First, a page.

Keywords:Groundwater estimation, Vindhyan-Ganga Sedimentary Formations , Vertical Electrical Sounding, Atomic Absorption Spectroscopy, Hydrological Modelling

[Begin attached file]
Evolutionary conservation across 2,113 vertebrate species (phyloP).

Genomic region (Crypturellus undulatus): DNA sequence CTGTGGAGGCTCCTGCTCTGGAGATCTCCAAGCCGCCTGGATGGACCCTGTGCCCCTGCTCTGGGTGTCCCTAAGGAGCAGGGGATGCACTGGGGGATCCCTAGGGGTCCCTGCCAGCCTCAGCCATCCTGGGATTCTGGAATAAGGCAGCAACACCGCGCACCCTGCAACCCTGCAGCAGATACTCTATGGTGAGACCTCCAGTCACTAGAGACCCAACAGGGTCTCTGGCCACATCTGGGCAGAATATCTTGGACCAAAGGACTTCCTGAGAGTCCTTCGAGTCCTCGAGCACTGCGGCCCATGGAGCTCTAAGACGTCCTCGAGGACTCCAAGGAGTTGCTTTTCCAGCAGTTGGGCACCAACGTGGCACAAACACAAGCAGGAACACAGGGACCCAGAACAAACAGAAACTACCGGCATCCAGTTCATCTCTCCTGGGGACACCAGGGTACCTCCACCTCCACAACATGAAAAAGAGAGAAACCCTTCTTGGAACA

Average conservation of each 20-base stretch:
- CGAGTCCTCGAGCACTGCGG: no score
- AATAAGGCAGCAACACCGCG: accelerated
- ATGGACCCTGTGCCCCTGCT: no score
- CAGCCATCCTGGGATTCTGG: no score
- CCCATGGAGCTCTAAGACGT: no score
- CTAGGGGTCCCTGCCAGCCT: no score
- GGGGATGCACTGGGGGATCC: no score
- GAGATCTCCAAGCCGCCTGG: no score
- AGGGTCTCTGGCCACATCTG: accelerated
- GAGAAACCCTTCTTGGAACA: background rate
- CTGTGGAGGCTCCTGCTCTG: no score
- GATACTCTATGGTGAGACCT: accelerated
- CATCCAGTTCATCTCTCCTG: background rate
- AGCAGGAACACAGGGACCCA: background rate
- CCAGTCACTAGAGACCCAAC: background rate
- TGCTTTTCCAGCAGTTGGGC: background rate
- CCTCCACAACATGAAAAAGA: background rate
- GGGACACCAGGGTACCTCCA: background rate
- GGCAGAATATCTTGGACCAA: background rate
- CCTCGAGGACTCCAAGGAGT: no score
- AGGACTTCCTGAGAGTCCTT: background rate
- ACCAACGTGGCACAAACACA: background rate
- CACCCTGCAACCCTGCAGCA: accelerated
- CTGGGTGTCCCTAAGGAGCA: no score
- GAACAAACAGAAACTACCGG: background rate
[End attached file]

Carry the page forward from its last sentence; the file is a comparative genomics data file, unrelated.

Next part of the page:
Owing to the accessibility and quality of groundwater, it is a crucial component of water resources for the living being. Despite the immense effort in the field of groundwater management, there is an annual depletion of 19.2 Gigatons in northern India itself. In this study, stress on the existing groundwater resources for meeting the groundwater demand is assessed along with its complete quality assessment over the Indo-Gangetic plain in the Vindhyan-Ganga Sedimentary formations. An extensive field study is carried performing 12 Vertical Electrical Soundings (VES) for geophysical investigation and two aquifer tests for characterization of the hydraulic properties of the study area. The survey locations are identified based on the topography and underlain geology of the area. The aquifer systems in the area are classified based on the input from the aquifer test and geophysical investigation surveys conducted. The stages of groundwater development is calculated from the annual groundwater use and recharge computed by analyzing the 10-year groundwater table fluctuation data along with other critical meteorological parameters for the area. The total rechargeable area is calculated by considering the landscape slope determined by the Digital Elevation Model (DEM) prepared from Landsat 8 OLI data. In addition to the in-situ measurements of various physical quality parameters, 10 groundwater samples are analyzed using AAS (Atomic Absorption Spectroscopy) for heavy metals and other major ions. Correlation between different water quality parameters is established using Principal Component Analysis (PCA). Findings of VES are used to simulate the contaminant plume transport through the vadose zone using a hydrological model. The classical advection-dispersion equation, coupled with the Richards’ equation, is numerically simulated at different locations for assessing the intrinsic vulnerability of the region. The study concludes that total annual groundwater extraction is 13.89 MCM, with the annual groundwater recharge of 51.96 MCM. The majority of sites are having a concentration of Cd, Pb, As, and Fe more than their recommended WHO limits. Several patches of high vulnerable zones are found out in the south-eastern and western parts of the study area. The findings of this study will assist in decision related to the planning of industrial locations and developing groundwater remediation strategies that would ultimately lead to the improvement in living standards of the people and enhanced health safety of the community by collective efforts of local administration.